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Nylon


Nylon is a generic designation for a family of synthetic polymers, more specifically aliphatic or semi-aromatic polyamides. They can be melt-processed into fibers, films or shapes. The first example of nylon (nylon 6,6) was produced on February 28, 1935, by Wallace Carothers at DuPont's research facility at the DuPont Experimental Station. Nylon polymers have found significant commercial applications in fibers (apparel, flooring and rubber reinforcement), in shapes (molded parts for cars, electrical equipment, etc.), and in films (mostly for food packaging).

Nylon is a thermoplastic, silky material, first used commercially in a nylon-bristled toothbrush (1938), followed more famously by women's ("nylons"; 1940) after being introduced as a fabric at the 1939 New York World's Fair. Nylon is made of repeating units linked by peptide bonds and is a type of polyamide and is frequently referred to as such. Nylon was the first commercially successful synthetic thermoplastic polymer. Commercially, nylon polymer is made by reacting monomers which are either lactams, acid/amines or stoichiometric mixtures of diamines (-NH2) and diacids (-COOH). Mixtures of these can be polymerized together to make copolymers. Nylon polymers can be mixed with a wide variety of additives to achieve many different property variations.

Nylon was intended to be a synthetic replacement for silk and substituted for it in many different products after silk became scarce during World War II. It replaced silk in military applications such as parachutes and flak vests, and was used in many types of vehicle tires.


Monomer Polymer
caprolactam 6
11-aminoundecanoic acid 11
ω-aminolauric acid 12
Putrescine MPMD HMD MXD Nonanediamine Decanediamine Dodecanediamine bis(para-aminocyclohexyl)methane trimethylhexamethylenediamine
Adipic acid 46 D6 66 MXD6
Sebacic acid 410 610 1010
Dodecanedioic acid 612 1212 PACM12
Terephthalic acid 4T DT 6T 9T 10T 12T TMDT
Isophthalic acid DI 6I

Amide hydrolysis.svg
  • homopolymers :
  • copolymers :
    • PA 6/66 : [NH-(CH2)6−NH−CO−(CH2)4−CO]n−[NH−(CH2)5−CO]m made from caprolactam, hexamethylenediamine and adipic acid ;
    • PA 66/610 : [NH−(CH2)6−NH−CO−(CH2)4−CO]n−[NH−(CH2)6−NH−CO−(CH2)8−CO]m made from hexamethylenediamine, adipic acid and sebacic acid.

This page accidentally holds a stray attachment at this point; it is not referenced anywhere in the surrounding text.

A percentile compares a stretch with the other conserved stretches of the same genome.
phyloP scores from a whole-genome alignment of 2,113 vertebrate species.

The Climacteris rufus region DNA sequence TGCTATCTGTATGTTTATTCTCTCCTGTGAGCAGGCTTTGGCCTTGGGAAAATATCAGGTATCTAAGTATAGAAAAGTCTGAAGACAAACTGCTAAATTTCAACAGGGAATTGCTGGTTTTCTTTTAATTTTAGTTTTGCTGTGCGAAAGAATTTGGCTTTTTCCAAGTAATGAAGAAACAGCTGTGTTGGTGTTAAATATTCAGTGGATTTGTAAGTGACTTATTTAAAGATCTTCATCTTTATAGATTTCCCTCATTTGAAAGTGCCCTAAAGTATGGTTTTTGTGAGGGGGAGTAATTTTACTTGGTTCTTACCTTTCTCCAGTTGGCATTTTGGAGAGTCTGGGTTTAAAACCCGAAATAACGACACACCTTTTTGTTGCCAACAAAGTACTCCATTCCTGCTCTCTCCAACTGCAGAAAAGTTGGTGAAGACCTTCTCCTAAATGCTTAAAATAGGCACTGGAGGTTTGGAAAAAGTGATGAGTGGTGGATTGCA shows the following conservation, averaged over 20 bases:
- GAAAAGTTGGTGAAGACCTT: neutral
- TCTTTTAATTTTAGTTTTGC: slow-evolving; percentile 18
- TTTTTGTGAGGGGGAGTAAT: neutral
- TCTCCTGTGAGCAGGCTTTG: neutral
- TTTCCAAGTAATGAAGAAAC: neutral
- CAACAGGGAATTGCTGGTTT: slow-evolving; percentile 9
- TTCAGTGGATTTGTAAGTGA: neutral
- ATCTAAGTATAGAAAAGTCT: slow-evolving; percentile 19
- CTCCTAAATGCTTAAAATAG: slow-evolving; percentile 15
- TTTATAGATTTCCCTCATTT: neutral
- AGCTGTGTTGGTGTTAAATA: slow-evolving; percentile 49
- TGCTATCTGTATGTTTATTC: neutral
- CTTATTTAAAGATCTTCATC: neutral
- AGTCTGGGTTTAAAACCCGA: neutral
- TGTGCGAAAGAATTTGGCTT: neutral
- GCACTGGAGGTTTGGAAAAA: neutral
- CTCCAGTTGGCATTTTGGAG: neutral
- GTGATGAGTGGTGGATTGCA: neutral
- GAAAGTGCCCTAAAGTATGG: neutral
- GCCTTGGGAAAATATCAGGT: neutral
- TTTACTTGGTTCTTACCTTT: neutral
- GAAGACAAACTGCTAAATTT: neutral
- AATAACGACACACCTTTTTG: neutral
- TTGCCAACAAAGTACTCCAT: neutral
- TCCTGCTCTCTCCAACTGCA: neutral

• PA 6/66 : [NH-(CH2)6−NH−CO−(CH2)4−CO]n−[NH−(CH2)5−CO]m made from caprolactam, hexamethylenediamine and adipic acid ;
  • PA 66/610 : [NH−(CH2)6−NH−CO−(CH2)4−CO]n−[NH−(CH2)6−NH−CO−(CH2)8−CO]m made from hexamethylenediamine, adipic acid and sebacic acid.
  • PA6 Lanxess Durethan B
  • PA11 Arkema Rilsan
  • PA12 Evonik Vestamid L
  • PA46 DSM Stanyl
  • PA410 DSM Ecopaxx
  • PA4T DSM Four Tii
  • PA66 DuPont Zytel
  • PA6/66 DuPont Zytel)
  • PA6/6T BASF Ultramid T)
  • PA6I/6T DuPont Selar PA
  • PA66/6T DuPont Zytel HTN)
  • PA12/MACMI EMS Grilamid TR)
  • semi-crystalline:
    • high crystallinity: PA46 and PA66;
    • low crystallinity: PAMXD6 made from m-xylylenediamine and adipic acid;
  • amorphous: PA6I made from hexamethylenediamine and isophthalic acid.
  • high crystallinity: PA46 and PA66;
  • low crystallinity: PAMXD6 made from m-xylylenediamine and adipic acid;
  • Pleats and creases can be heat-set at higher temperatures
  • More compact molecular structure
  • Better weathering properties; better sunlight resistance
  • Softer "Hand"
  • High melting point (256 °C/492.8 °F)
  • Superior colorfastness
  • Excellent abrasion resistance
  • Variation of luster: nylon has the ability to be very lustrous, semilustrous or dull.
  • Durability: its high tenacity fibers are used for seatbelts, tire cords, ballistic cloth and other uses.
  • High elongation
  • Excellent abrasion resistance
  • Highly resilient (nylon fabrics are heat-set)
  • Paved the way for easy-care garments
  • High resistance to insects, fungi, animals, as well as molds, mildew, rot and many chemicals
  • Used in carpets and nylon stockings
  • Melts instead of burning
  • Used in many military applications
  • Good specific strength
  • Transparent to infrared light (−12 dB)
  • Textiles by Sara J. Kadolph,
  • Kohan, Melvin I. (1995). Nylon Plastics Handbook. Hanser/Gardner Publications.
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Wikipedia

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